1 Thompson submachine gun (SN 8946), a .401 Winchester self-loading rifle, a .44-40 Winchester carbine, a .30 Calibre Springfield Army Rifle, three bulletproof vests and several pistols which include, a .45 Colt Automatic, .44 Smith & Wesson Revolver, .38 Smith & Wesson Revolver, 9mm German Lugar and a .25 Spanish Auto Pistol.

Still not satisfied with their growing stockpile of weapons, they held up the police station in Peru, Indiana, stealing several pistols, bulletproof vests, and another Thompson, SN 5878.  Finally meeting some arbitrary criminal guideline for being adequately armed, they robbed the Central National Bank in Greencastle, Indiana, on October 23, absconding with nearly $75,000.  All these acts were early in Dillinger’s blessedly short career.  He went on to rob several more banks, break out of one more jail (famously using a wooden gun), steal even more Thompsons, and take the lives of several more law enforcement officers.

When the book finally arrived I, of course, turned immediately to the Dillinger section and began pouring over the information to see if the Thompson in the upcoming auction, SN 6039, was mentioned as having a Dillinger provenance.  It wasn’t.  Granted, there were some possibilities that still existed, like that of Dillinger possessing Thompsons classified as “missing” to this day that were in the same shipment as those he was known to have, but it was a long shot. With no reason to believe otherwise, I needed to investigate other avenues.  If it wasn’t Dillinger’s, then whose was it?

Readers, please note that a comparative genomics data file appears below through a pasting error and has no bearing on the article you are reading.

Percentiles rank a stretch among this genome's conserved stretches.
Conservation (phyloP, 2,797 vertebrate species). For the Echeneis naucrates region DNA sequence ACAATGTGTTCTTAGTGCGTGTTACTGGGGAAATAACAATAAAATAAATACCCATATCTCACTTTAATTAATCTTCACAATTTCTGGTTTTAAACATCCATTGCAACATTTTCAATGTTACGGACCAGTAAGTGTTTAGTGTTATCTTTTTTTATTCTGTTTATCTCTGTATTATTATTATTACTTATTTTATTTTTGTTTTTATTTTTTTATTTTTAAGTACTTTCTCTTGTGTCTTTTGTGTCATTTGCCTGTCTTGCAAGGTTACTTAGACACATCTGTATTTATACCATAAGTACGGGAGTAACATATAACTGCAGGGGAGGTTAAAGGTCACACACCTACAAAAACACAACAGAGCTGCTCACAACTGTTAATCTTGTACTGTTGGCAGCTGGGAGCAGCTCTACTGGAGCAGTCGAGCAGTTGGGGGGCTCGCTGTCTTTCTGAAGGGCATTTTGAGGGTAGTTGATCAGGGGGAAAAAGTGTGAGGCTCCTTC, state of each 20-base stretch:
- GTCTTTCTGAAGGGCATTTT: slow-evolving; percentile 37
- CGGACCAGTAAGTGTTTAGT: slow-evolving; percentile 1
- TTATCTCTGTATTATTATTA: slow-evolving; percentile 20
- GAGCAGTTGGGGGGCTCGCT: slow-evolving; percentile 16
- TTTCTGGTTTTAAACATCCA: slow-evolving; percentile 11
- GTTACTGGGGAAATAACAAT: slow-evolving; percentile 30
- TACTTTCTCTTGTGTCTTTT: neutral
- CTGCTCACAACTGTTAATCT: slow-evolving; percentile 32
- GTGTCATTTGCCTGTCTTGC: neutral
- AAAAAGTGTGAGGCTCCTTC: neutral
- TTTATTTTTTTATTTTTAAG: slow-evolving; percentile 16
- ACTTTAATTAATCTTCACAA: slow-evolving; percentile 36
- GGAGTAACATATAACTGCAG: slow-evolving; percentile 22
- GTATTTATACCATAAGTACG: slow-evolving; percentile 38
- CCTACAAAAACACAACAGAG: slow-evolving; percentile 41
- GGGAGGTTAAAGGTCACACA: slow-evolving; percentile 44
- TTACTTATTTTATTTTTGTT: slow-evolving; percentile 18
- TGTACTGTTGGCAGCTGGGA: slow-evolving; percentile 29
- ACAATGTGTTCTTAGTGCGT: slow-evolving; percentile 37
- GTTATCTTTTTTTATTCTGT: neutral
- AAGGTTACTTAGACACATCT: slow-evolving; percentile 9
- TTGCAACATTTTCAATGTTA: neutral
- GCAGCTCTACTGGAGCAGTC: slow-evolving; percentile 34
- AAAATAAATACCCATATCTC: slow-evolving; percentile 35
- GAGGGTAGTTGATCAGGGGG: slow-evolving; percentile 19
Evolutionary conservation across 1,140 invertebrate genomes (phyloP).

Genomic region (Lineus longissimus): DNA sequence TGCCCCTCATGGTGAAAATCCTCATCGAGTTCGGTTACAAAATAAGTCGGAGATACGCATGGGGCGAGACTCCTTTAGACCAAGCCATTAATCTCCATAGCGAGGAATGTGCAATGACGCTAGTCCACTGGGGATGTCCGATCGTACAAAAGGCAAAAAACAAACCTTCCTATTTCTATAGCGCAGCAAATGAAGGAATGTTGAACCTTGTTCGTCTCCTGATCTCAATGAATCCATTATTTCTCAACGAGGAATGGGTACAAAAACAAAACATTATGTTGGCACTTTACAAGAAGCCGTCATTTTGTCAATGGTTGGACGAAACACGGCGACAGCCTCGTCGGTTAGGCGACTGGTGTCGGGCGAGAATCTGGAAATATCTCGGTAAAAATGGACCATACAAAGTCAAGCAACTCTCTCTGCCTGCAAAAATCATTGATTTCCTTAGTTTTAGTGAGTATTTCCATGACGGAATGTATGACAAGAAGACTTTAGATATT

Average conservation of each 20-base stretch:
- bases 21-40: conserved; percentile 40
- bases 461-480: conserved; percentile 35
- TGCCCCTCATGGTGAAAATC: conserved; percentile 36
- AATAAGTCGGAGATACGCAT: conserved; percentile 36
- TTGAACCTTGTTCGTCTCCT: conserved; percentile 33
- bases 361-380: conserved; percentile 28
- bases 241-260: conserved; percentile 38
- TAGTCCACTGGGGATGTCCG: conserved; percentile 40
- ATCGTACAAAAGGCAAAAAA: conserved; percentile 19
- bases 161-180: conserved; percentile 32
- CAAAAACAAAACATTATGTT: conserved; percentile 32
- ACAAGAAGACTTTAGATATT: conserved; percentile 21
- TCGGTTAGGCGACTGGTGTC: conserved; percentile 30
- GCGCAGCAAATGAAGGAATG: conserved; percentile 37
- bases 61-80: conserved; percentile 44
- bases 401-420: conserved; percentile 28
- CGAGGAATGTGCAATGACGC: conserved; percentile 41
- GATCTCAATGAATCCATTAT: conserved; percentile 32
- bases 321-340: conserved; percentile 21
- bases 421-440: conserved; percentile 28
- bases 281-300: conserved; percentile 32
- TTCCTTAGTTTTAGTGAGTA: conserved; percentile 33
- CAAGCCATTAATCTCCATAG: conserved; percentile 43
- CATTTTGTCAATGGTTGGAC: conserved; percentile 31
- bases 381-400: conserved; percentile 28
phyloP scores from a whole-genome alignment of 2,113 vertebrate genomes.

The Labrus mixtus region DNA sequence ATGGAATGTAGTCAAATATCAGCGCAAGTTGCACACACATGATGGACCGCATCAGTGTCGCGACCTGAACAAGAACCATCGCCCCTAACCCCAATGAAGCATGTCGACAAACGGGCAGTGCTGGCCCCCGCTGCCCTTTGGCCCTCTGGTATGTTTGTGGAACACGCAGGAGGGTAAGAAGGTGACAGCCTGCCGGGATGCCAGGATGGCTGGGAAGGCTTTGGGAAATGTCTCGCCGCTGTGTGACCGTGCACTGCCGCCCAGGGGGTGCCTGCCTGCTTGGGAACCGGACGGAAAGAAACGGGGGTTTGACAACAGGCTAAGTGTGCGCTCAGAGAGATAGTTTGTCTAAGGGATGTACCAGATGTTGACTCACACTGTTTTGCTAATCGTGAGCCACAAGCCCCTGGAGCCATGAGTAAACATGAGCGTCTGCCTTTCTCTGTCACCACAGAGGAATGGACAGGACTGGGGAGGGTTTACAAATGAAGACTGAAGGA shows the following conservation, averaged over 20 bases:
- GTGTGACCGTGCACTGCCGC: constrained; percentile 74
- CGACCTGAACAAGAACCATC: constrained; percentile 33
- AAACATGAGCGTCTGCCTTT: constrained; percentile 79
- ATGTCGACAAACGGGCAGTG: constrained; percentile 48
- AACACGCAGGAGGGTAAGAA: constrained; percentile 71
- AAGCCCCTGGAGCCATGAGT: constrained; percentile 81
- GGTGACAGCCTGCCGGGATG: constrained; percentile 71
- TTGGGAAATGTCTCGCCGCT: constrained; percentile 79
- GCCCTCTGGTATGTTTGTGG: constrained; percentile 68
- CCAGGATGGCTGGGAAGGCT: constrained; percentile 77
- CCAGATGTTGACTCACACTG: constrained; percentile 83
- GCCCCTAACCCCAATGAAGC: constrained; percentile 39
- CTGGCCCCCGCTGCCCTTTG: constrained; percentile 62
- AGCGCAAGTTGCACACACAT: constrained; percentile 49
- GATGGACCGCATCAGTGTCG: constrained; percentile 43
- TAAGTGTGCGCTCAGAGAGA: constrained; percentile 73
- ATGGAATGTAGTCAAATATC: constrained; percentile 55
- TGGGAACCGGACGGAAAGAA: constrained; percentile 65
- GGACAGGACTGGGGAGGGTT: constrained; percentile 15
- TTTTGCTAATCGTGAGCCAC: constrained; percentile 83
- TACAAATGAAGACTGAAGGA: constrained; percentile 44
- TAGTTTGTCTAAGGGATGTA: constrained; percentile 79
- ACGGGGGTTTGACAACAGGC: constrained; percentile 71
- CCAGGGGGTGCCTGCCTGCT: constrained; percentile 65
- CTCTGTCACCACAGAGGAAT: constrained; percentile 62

Thankfully Herigstad’s book already had the answers for me.  Volume I of the two book set is the chronicling of the majority of Thompson serial numbers.  When I turned to find SN 6039 there was some rather unexpected information awaiting me.  SN 6039 was one of three Thompsons originally purchased by the Dayton PD.

It was initially disappointing news and seemed to be the nail in the coffin for any sort of Dillinger provenance.  But while it answered one question, it gave rise to new ones.  If Dayton PD is the original purchaser, why does the registration form conflict with that?  The book went on further to say that SN 6039 was shipped on January 21, 1930, while the registration form lists its “Date of acquisition” as May 1930.  Why the date discrepancy?  Were there two different guns being attributed to the same serial number?  What was going on?  I had two very reliable sources, a period government document and an authoritative book with decades of research behind it, but things still weren’t matching up.  With that, I decided to go to the source: the Dayton, OH Police Department.

After a few phone calls where I tried not to sound like some out-of-state weirdo seeking firearms records from the 1930s, I left a few messages and within a week had a call from a Sergeant Jeff Yaney in the Dayton PD Records Dept.  He would not have been out of line to just tell me that those records weren’t available or had been destroyed, it’s what I would’ve expected happens to documents that are over 80 years old, but he surprised me by being extremely helpful and volunteering to search for the information I was seeking.  What exactly was I seeking?  I told him about the possible, but at this point very unlikely, Dillinger connection and that I was looking for anything on the Thompsons owned by the Dayton PD: purchase records, transfer records, bills of sale, other registration paperwork, or anything that might give me another chance to find out the real, documented history behind these guns.  Little did I know that as I was contacting Dayton for information, Dayton would also soon be contacting me.